Here is an excerpt from my review:

“…The initial sip of the HP 18 brings forward a dollop of smoky peat melded almost perfectly with the butterscotch-toffee flavour of malt whisky. At first this seems slightly sweeter than the other expressions of Highland Park I have tasted; although as the glass is allowed to breathe, the flavours become drier and woodier in the glass…”

You may read the full review here:

Review: Highland Park 18 Year Old Single Malt Whisky

Please enjoy the review!

Posted in Scotch Whisky, Single Malt Whisky, Whisk(e)y, Whisk(e)y Review | Tagged: , , , , | Comments Off

Review: Glenfarclas 21 Year Year Old Highland Malt

Posted by Arctic Wolf on March 22, 2012

This review continues my examinations of the Glenfarclas Single Malt line-up. I have previously reviewed the Glenfarclas 12 Year, and the Glenfarclas Cask Strength 105. All of the Glenfarclas whiskies have been matured in two styles of oak barrels, plain oak barrels which have previously contained Bourbon or Scotch whisky, and Spanish oak barrels which have previously contained Oloroso or Fino Sherry from Seville. The whisky is then stored in traditional ‘dunnage’ warehouses that date from the late 1800s. These warehouses have thick stone walls and earthen floors.

The Glenfarclas 21 Year Old Highland Single Malt Whisky which is the subject of this review has been bottled at 43 % and is produced from aged stocks of both first fill sherry casks and refill bourbon casks.

Pacific Wine & Spirits Inc have facilitated these reviews by providing samples for me to assess and inviting me to a tasting event hosted by George Grant, the Sales Director for the Glenfarclas Distillery. Mr. Grant is part of the 6th generation of the Grant Family who originally purchased the distillery in 1865. His family still controls and manages the distillery today.

Here is an excerpt from my review:

“… The initial aroma from the glass is well-rounded and balanced. The smells of dried fruit from the sherry barrels, the spicy orange peel from the oak, and the scents of toffee and caramel seem to be melded together such that each impression is part of the others… “

Here is a link to my full review:

Review: Glenfarclas 21 Year Old Highland Malt

Please enjoy the review!

Posted in Scotch Whisky, Single Malt Whisky, Whisk(e)y, Whisk(e)y Review | Tagged: , , , , | Comments Off

Review: Highland Park 12 Year Single Malt Whisky

Posted by Arctic Wolf on March 13, 2012

I bought my first bottle of Highland Park Whisky about 4 years ago when I began to my serious exploration of different whisky styles from other parts of the world besides Canada. Although I was familiar to some degree with blended Scotch and Single Malts, I was suspicious of this particular whisky as the back of the package clearly indicated “Aromatic Peat” which, to be honest, did not sound appealing at all. However, I was assured of the quality of this brand by the owner of the liquor store I had stopped at.  He even gave me small sample to belay my fears.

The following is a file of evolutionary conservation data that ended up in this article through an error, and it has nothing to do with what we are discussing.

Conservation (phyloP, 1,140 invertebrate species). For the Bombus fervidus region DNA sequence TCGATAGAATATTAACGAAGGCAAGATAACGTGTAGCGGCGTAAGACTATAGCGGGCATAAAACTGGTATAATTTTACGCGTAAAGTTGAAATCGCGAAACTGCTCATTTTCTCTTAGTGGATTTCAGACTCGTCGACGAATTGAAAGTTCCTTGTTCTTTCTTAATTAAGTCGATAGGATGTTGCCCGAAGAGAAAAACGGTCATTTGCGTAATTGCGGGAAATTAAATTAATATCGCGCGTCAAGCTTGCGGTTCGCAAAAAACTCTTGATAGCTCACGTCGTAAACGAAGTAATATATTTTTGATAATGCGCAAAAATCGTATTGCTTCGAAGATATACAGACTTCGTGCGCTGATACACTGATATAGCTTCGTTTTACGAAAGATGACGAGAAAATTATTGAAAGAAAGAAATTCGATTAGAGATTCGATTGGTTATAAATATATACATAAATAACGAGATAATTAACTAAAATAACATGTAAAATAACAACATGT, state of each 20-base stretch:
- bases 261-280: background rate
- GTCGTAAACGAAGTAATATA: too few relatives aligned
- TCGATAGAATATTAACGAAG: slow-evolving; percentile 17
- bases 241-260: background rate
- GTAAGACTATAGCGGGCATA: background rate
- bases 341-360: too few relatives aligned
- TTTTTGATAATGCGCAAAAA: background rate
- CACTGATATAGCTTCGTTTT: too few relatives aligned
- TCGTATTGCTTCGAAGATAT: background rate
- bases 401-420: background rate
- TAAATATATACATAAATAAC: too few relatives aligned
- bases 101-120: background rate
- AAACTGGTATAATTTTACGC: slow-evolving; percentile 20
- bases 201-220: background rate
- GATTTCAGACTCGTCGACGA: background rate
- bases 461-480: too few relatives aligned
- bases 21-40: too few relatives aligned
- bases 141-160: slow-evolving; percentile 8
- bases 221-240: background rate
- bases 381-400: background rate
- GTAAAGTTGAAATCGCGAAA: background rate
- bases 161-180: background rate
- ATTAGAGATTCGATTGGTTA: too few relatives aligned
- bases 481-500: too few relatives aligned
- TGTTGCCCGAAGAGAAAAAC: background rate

Of course by now the Highland Park 12 Year Old is a mainstay of my liquor cabinet. When I have a guest over who is suspicious of peated whisky (like I was), I give them a little sample of this whisky first. On more than one occasion my guest has wandered over to the liquor store on his own a few days later and picked up his own bottle.

The Highland Park Distillery has a great website, and you should give it a read as it contains a plethora of information about not only their fine whisky but also the history and heritage of their unique locale in the Highlands of Scotland.

Here is an excerpt from my original review written over 2 years ago:

“…When I was young I would have to wake up early in the mornings, and go walk about a mile into the pastureland to bring the cows home for milking.  Our pasture was in a lowland muddy creek bottom, where the soil was rich in peat and sawgrass. I smell that boggy, muddy creek bottom in the glass when I fill it with Highland Park Whisky…”

You may read the full review here:

Review: Highland Park 12-Year-Old Whisky

Cheers!

Posted in Scotch Whisky, Whisk(e)y, Whisk(e)y Review | Tagged: , , , , | Comments Off

Revisiting: Bushmills 16yr Old Single Malt

Posted by Arctic Wolf on February 21, 2012

The practice of making whisky at the Old Bushmills Distillery can be traced back to 1608 when King James I granted Sir Thomas Phillips a royal licence to distill ‘uisce beatha’, the gaelic for ‘water of life’. This grant serves as the first documented evidence of the distillation of whiskey at the site although at that time it was not yet called Bushmills. The first known reference to the Old Bushmills Distillery was in 1743 when, according to Victorian whiskey journalist Alfred Barnard, the site was “in the hands of smugglers”‘. Now over 400 years later, the Bushmills brand is owned by Diageo, however all of the whiskey produced under the Bushmills name is still produced at the Old Bushmills Distillery in Bushmills, County Antrim, Northern Ireland.

The Bushmills 16 Yr Old Single Malt is composed of whiskey distilled three times. A portion of the whiskey is aged in American oak (bourbon) casks and a portion is aged in Spanish oak (Oloroso sherry) casks. All of this whiskey is aged for 16 or more years. The final whiskey is blended prior to finishing in old oak Port wine pipes. With such a variety of oak used in the aging and finishing in there is the potential for great complexity.

I revisited the Bushmills 16 year Old Single Malt recently, and when I looked over my original review, I was quite pleased that my impressions were very consistent over two years later. I decided to take a little time to fix some typos and to clarify some points in the review. As well I added a new introduction. Here is a link to my revised review of this Bushmills whiskey which was originally published in November of 2009:

Review: Bushmills 16yr Old Single Malt

Please enjoy the review!

Posted in Irish Whskey, Single Malt Whisky, Whisk(e)y, Whisk(e)y Review | Tagged: , , , | Comments Off

Review: Dalmore 12 Year Old Single Malt Scotch

Posted by Arctic Wolf on February 16, 2012